Agenda item

Counter Fraud Services Annual Report 2022-23


Ken Johnson (Counter Fraud Services Manager) presented the Counter Fraud Services Annual Report 2022/23 and highlighted the following key points:



the Counter Fraud Services Annual Report detailed a summary of the work completed over the past 12 months and demonstrated good governance by Plymouth City Council to address counter fraud risks and threats. The report provided assurance to the Council as well as the citizens of Plymouth that the budgets were being protected and funds spent wisely. Fraud was an ever present and ever growing threat however officers were doing their best to protect the Council, its officers and the interests of the public;



the savings detailed in the report were consistent with the trend of previous years however the way work was approached was slightly different in that a lot of work was going in to checking records and protecting the public purse;



It was emphasised that a lot of the work undertaken to protect the public purse was based around the fact that the Council had a finite resource to provide public services and that had to be spent on those that required it. Every pound that was saved through the work of the Counter Fraud Services Team was money that could go back into front line services;



the team went back to assess work that was put in place to apply CIPFA best practice; the report at appendix 1 demonstrated a good response. Internal Audit and the Counter Fraud Team and Devon Audit Partnership worked closely together to provide integrated assurance;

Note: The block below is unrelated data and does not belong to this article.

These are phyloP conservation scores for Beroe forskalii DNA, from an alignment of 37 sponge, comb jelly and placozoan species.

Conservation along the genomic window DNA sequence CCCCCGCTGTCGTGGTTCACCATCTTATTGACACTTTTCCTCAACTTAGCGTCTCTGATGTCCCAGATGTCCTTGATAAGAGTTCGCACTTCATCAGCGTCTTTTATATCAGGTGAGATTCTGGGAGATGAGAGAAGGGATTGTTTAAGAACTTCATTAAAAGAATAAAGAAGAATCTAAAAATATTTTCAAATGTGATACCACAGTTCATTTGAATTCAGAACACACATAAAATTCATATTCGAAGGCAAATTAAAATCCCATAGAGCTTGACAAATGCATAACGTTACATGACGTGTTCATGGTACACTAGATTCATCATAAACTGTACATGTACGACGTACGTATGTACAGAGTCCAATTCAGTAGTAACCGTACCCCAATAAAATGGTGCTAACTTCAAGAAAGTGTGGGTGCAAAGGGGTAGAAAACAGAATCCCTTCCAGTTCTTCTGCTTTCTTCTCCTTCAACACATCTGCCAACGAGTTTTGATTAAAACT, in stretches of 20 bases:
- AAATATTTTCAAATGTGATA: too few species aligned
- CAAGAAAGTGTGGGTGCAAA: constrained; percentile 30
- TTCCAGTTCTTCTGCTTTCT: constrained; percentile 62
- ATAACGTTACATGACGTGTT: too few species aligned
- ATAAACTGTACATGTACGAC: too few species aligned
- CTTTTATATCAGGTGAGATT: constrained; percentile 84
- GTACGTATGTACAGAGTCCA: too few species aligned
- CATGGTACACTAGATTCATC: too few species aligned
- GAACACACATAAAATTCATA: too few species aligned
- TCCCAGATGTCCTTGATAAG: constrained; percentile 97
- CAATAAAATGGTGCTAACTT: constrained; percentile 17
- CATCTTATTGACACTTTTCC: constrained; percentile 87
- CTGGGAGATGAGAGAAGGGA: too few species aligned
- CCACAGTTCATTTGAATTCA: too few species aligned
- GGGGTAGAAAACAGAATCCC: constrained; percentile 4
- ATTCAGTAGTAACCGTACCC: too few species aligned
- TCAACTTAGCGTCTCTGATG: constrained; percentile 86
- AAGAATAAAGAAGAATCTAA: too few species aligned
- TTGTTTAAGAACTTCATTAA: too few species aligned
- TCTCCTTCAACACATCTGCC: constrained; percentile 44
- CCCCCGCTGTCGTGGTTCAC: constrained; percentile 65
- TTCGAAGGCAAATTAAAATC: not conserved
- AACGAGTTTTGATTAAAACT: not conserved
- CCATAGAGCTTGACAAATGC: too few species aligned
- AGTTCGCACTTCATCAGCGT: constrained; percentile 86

the National Fraud Initiative was ongoing and statistical information would be provided at the next meeting of the Audit and Governance Committee; there were a few thousand matches to come back which would need to be checked. Some of those matches would be low value and others would be more significant. This bi-annual exercise also increased the resilience to Data Protection Act requirements;



several fraud investigations were still ongoing and several allegations had been dealt with; as financial pressures were increasing, fraud activity was also increasing.


In response to questions raised it was reported that



national statistics specified that between 4-6% of budgets were lost through fraud; control through social care budgets and reviews may not happen as regularly as they could due to high demand and high pressure in that area of work and it was likely that this increased the risk of fraudulent activity.



savings described in the report were either cashable or non-cashable; for example, savings for council tax fraud would be cashable and that would be immediately billable resulting in someone having to pay. However if fraudulent activity was found with someone subletting a social housing property then the person would be removed from the property and the house would be put back on the social housing register for a new tenant. The Council could then place someone in that property instead of paying for emergency accommodation for example – that money would be non-cashable and a saving.


The Committee agreed to note the Counter Fraud Services Annual Report 2022/23.


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